Paula Bultz describes her escape with her mother through the Polish border to the Soviet Union.
Source: Montreal Holocaust Museum, 2016
Paula Bultz was born in 1935 in Warsaw (Poland). When the Germans invaded the country in 1939, Paula’s father was called to reenlist in the Polish army, which he had served in before the war. Paula never saw him again.
Paula and her mother Bella fled Warsaw a few months later. They managed to smuggle themselves over the border to the Soviet-occupied part of Poland. They went into hiding, but the Soviet authorities found them out after a few weeks. They were sent to a labor camp in Siberia. Paula, a little four-year-old girl, spent her days alone in the barracks, while Bella was cutting lumber with the other prisoners.
They were released after two years and they made their way to Uzbekistan. They settled down in a small village where Bella worked as a cotton-picker. When Bella discovered that there was a large European and Polish community in a nearby town, they moved there and Bella found work as a seamstress.
This was already the winter and we started out, this group, and I was the only child.
After Liberation, Bella and Paula returned to Poland. They had lost everybody in the family. Bella remarried and had a son in 1944. After encountering growing antisemitism, the family decided to leave Poland. They fled to Germany where they spent a year in the Heidenheim displaced persons camp.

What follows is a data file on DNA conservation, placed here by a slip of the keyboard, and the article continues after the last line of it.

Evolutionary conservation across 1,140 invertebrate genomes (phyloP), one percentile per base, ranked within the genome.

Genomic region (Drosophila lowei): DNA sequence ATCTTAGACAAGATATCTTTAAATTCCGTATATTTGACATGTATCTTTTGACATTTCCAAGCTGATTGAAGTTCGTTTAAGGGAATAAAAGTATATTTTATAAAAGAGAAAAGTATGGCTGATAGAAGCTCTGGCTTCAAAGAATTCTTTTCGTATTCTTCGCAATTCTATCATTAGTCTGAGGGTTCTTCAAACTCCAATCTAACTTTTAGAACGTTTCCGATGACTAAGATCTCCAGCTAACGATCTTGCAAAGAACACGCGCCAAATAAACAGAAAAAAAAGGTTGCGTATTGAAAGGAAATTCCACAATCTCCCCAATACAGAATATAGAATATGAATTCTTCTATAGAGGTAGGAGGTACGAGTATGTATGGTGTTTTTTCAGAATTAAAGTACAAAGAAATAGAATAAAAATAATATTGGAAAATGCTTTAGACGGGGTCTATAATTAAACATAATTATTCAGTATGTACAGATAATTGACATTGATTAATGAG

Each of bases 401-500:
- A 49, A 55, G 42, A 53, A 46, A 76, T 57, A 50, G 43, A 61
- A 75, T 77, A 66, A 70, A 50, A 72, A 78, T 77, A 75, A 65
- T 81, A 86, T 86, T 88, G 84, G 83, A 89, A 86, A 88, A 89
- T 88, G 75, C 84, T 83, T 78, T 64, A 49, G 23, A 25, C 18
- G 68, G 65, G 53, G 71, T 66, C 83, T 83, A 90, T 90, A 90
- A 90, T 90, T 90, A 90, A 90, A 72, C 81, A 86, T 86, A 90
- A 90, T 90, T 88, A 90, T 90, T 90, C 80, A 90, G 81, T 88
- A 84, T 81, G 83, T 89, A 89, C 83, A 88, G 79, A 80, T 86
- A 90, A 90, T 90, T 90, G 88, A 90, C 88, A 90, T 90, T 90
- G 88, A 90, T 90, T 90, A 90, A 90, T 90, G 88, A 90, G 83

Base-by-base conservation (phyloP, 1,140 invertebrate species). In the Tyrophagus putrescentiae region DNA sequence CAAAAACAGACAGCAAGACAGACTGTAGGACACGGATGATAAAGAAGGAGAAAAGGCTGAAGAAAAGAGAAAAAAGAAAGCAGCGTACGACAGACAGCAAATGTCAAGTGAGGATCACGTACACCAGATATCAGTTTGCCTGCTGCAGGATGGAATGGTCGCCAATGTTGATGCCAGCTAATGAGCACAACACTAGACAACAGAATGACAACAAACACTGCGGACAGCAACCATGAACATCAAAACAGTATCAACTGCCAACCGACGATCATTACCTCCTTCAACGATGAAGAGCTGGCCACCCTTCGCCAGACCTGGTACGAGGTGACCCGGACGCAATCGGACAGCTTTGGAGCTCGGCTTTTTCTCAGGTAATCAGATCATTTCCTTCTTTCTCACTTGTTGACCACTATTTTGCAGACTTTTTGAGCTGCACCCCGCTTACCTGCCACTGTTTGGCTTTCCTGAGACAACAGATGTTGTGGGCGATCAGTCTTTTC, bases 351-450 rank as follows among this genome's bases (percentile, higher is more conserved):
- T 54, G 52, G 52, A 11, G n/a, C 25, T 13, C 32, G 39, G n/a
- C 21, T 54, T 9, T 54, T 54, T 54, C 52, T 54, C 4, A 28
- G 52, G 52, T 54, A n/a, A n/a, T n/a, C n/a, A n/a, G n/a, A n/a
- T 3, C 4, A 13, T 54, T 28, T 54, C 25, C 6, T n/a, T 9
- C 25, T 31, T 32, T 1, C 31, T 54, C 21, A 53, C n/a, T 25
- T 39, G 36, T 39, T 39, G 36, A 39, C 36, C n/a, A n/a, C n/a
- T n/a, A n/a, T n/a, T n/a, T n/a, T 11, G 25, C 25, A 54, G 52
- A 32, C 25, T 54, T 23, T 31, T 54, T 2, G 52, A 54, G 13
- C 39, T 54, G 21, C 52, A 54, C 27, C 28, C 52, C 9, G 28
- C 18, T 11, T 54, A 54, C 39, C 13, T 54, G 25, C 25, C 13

The family then moved to Sweden and where Paula’s second brother was born in 1948. They immigrated to Canada in 1951 and settled in Montreal. Paula’s stepfather found work as a furrier. After graduating high school, Paula went to a commercial school, where she learned stenography and bookkeeping. She married soon after graduating and had her son four years later.
For many years, Paula volunteered at the Montreal Holocaust Museum as a docent and a speaker and she shared her story with thousands of students.
Witnesses to History, Keepers of Memory Virtual Exhibition:
Visit the exhibit to discover the portraits and precious personal objects of 30 Holocaust survivors including Paula Bultz.